If you tend to agree with fundamentalist Christians you will be irate about this book. If you are a progressive, you will cheer. Whatever your perspective, Hedges outlines a compelling case about the dangers of dominionist strains of fundamentalist Christianity in the US today.

The question that readers should ask is not whether the book is "hateful" or "intolerant" but whether the core facts are true and implications are valid. Hedges tries to use factual statements about dominionist behavior and then suggest implications of the behavior. Much of the material is disturbing. For example, there is no question about the historical overlap between this group of Christians and many ugly aspects of out past including segregation, tax evasion, the John Birch Society, etc. Nor is there serious disagreement about the ugliness of many of the attacks by Falwell, Roberts, and others on gay people, Muslims, progressives, etc. Nor is there much disagreement on their efforts to re-define the US as a Christian country instead of a secular country with a Christian majority. Nor is ther much disagreement about the profoundly anti-intellectual/rational bias in the movement (just look at intelligent design or Christian oriented history books). Or about the well nurtured and well documented paranoia of the group. Or the overtly greedy, financially questionable, sometimes illegal behavior of many of its leaders. All of the many examples cited by Hedges suggests that he may not be reaching too far when he categorizes the group as "fascists." However, agree or disagree, the book is challenging and troubling. And it is well worth reading.
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Most Recent Customer Reviews
3.0 out of 5 stars Half right
I have mixed feelings about this and so makles it hard to rate. Some things are clearly wrong, but other things it is right on. Read more
Published 17 hours ago by TLA
5.0 out of 5 stars A good insight into the Insane world of the evangelical Right Wing.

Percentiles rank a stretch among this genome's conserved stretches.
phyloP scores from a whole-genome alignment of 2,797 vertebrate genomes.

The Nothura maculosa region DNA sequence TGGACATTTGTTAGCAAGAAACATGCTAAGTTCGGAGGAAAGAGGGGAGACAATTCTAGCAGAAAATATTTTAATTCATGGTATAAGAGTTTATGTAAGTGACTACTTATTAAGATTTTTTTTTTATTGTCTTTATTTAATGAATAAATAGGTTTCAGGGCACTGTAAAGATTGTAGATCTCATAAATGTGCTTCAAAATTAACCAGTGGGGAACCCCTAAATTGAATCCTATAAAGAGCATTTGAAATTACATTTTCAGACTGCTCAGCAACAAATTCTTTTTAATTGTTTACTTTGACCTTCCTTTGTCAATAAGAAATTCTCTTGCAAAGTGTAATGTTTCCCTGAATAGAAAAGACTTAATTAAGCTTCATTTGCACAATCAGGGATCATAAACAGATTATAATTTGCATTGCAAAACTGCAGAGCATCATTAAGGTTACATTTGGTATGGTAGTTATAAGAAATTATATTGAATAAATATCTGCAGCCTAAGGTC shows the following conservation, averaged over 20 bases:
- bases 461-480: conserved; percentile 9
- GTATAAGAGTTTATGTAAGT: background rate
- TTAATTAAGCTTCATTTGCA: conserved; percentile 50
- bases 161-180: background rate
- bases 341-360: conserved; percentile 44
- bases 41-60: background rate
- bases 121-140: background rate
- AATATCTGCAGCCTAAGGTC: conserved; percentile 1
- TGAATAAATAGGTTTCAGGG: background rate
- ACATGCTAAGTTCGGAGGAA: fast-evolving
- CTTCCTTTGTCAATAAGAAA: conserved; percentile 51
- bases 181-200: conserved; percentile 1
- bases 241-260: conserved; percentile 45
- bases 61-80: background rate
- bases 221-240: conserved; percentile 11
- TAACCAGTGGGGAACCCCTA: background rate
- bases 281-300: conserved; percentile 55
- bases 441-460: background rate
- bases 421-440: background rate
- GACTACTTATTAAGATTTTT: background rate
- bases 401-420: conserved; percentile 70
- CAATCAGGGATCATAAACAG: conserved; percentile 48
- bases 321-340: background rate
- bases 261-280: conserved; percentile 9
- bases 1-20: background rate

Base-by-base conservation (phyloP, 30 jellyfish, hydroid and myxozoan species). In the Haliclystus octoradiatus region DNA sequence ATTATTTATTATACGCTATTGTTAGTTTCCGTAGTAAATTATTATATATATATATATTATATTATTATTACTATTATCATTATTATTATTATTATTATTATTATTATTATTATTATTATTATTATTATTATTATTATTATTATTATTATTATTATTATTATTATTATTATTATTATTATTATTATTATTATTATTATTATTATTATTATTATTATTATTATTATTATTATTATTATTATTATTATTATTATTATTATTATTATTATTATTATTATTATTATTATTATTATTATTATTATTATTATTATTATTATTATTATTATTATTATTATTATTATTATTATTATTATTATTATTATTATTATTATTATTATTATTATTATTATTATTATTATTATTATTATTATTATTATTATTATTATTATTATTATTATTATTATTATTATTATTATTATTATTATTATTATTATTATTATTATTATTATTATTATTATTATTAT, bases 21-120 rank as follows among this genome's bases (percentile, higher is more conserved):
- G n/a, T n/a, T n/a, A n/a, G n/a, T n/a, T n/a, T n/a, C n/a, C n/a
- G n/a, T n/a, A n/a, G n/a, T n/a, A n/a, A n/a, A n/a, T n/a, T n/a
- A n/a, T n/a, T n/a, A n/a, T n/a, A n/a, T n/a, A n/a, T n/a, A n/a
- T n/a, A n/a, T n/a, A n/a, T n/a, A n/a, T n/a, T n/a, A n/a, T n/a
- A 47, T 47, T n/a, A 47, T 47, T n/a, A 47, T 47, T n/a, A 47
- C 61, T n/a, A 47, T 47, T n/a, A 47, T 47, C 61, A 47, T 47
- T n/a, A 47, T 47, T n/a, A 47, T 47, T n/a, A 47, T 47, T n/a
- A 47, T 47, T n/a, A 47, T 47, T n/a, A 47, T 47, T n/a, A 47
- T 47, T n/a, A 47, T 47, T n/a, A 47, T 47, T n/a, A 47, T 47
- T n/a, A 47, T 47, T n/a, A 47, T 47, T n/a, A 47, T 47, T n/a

Want to know why this country is so screwed up? Read this book. It shines a light on the viciousness of the Evangelical Unhinged Right Wing in this country and why they want... Read more
Published 2 days ago by Dr H S.Thompson
4.0 out of 5 stars Too bad they didn't include an update at the end since ...
The whole story, very well sourrced. Too bad they didn't include an update at the end since the book was written in 2009.
Published 3 days ago by Amazon Customer
5.0 out of 5 stars Five Stars
Excellent book, needs to be read by all who cherish our civil liberties.
Published 4 days ago by foreverknitefan
4.0 out of 5 stars A nice focus of this critical outlook on the problem of ...
A nice focus of this critical outlook on the problem of excessive religiosity in politics and government. Read more
Published 18 days ago by Atanacio Luna
4.0 out of 5 stars a disturbing read
it is hard to believe that the country i fought and almost died for has begun the slide down into the mud of fascism. Read more
Published 28 days ago by Walt Enfield
5.0 out of 5 stars A must read by America.
Fascism has come to America draped in the flag carrying a sword and a bible.

One of the best explanatory books about our trend toward a plutocratic theocracy that is on... Read more
Published 2 months ago by George W. West
5.0 out of 5 stars An engaging read
Chris Hedges comes across as a Christian personally looking for the good in his own Christianity and dismayed by the theocratic and extremist beliefs of the "Christian... Read more
Published 3 months ago by Francis Ranwez
5.0 out of 5 stars American Fascists by Chris Hedges
I ordered this book to see how the Religious right in America is trying to force their religious views and beliefs on the United States and it's people and government and around... Read more
Published 4 months ago by gene
5.0 out of 5 stars Genius
Chris Hedges is a genius. His incite into society's problems is peerless. He has the added gift of not only explaining his points, but doing so with a passion that renders his... Read more
Published 5 months ago by Guy S. Michael
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More About the Author

Chris Hedges is a cultural critic and author who was a foreign correspondent for nearly two decades for The New York Times, The Dallas Morning News, The Christian Science Monitor and National Public Radio. He reported from Latin American, the Middle East, Africa and the Balkans. He was a member of the team that won the 2002 Pulitzer Prize for Explanatory Reporting for The New York Times coverage of global terrorism, and he received the 2002 Amnesty International Global Award for Human Rights Journalism. Hedges, who holds a Master of Divinity from Harvard Divinity School, is the author of the bestsellers American Fascists: The Christian Right and the War on America, Empire of Illusion: The End of Literacy and the Triumph of Spectacle and was a National Book Critics Circle finalist for his book War Is a Force That Gives Us Meaning. He is a Senior Fellow at The Nation Institute and writes an online column for the web site Truthdig. He has taught at Columbia University, New York University, Princeton University and the University of Toronto.